Ricker said a key question, as a new federal law hands states greater flexibility on testing and accountability, and as many states rethink their testing plans, is: “How will you make use of this reset? … We need to get our relationship with testing right.”
Robert Pondiscio of the Thomas B. Fordham Institute, a conservative-leaning think tank, said his “big issue” is not testing itself but “the effects of testing and turning schooling into test prep.”
Pondiscio, who also teaches part-time at a charter school in Harlem, said at the Education Writers Association session that parents should approach their school principal with a grand bargain. It goes something like this: “You teach our kids. You give them a full, rich curriculum. And we show up for the test, no problem. The first day you bring out a test-prep book, don’t bother, because we’re staying home.”
Pondiscio added: “I’m just tired of seeing testing not just encourage but practically demand bad practice in classrooms.”
But Stewart of Education Post responded: “I’m just tired of knowing that our kids can pass these tests and that they’re not. … That has life consequences.”
One dimension of the debate that’s gained more prominence in media coverage and policy debates this year is the racial and ethnic makeup of families opting out, given the perception that the practice was largely a phenomenon among white middle-class and more affluent families in 2015.
In New York, students without a valid reason for missing the state tests last year were much more likely to be white, according to the ETS report. Also, they were less likely to be economically disadvantaged or English-language learners. Likewise, the report said, Coloradans who skipped the state exams in 2015 tended to be white students who were ineligible for a free or reduced-price lunch.
Opt-out rates were low last year in most large urban districts, one recent report concludes. The testing “inventory” study released last fall by the Council of the Great City Schools included a brief discussion of the issue, and some data points, amid what it described as “wide speculation that much of the protest was centered in economically more well-to-do areas.”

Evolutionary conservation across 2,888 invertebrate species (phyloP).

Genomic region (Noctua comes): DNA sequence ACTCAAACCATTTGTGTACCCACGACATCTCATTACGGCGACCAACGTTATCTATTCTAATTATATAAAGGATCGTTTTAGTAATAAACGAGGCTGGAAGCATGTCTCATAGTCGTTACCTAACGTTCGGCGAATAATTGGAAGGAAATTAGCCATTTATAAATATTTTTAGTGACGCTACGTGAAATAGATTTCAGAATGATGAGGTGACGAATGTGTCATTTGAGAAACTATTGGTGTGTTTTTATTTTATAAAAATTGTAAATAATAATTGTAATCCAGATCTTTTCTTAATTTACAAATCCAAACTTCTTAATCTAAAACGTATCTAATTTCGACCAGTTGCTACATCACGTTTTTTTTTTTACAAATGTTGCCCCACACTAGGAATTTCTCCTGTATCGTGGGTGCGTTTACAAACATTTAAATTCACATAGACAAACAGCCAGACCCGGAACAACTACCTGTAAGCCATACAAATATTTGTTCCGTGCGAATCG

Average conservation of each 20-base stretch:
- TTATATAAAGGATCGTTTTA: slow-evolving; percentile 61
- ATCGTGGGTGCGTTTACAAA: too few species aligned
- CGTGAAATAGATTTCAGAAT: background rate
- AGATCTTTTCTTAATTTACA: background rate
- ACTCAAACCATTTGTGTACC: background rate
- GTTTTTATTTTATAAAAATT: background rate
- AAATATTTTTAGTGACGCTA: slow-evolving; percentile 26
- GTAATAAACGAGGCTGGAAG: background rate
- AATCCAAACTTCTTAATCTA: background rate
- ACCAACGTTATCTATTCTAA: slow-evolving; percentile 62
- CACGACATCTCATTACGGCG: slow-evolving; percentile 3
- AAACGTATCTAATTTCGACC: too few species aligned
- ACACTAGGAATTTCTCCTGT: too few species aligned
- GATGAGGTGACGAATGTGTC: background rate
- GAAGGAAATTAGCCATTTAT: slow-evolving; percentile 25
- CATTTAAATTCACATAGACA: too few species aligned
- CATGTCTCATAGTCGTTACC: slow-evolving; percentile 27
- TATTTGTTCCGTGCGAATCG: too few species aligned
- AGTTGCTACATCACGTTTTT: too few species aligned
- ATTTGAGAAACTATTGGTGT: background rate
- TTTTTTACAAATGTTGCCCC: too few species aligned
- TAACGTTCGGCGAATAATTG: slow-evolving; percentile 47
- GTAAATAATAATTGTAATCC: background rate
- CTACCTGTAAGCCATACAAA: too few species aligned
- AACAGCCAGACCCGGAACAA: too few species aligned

While some cities had individual schools where opting out was “substantial,” those were “anomalies,” the report finds. In most of the 66 big-city districts surveyed, opt-out rates were about 1 percent. Notable exceptions included two cities in New York—Rochester (20 percent) and Buffalo (15 percent)—as well as Albuquerque (6 percent) and Portland, Oregon (3 percent), according to the report.
Some anecdotes in this year’s new coverage suggest there may be greater diversity among opt outs in 2016, but there appears to be no data yet to confirm this.
Opting-out activity once again drew substantial attention this spring in New York. News reports on the recently completed state testing, including an early roundup by Politico, signaled some ups and downs in overall opt-out activity across communities in the Empire State.
The issue, not surprisingly, was on the radar of state education leaders, though their viewpoints did not always align.
The new state Board of Regents Chancellor in New York, Betty Rosa, declared in early April that if she were a parent, she would opt her children out. At the same time, the state commissioner of education, MaryEllen Elia, made the case for families to stick with the state testing regime. She pointed to recent changes in test policy, including having fewer questions on the state reading and math tests, allowing students unlimited time to complete them, and no longer pegging the results to teacher and principal evaluations.
“Some people may change their mind, and some may not,” Elia told the Buffalo News. “The most important thing is to get the word out about the changes … and get that trust back.”
This article appears courtesy of the Education Writers Association.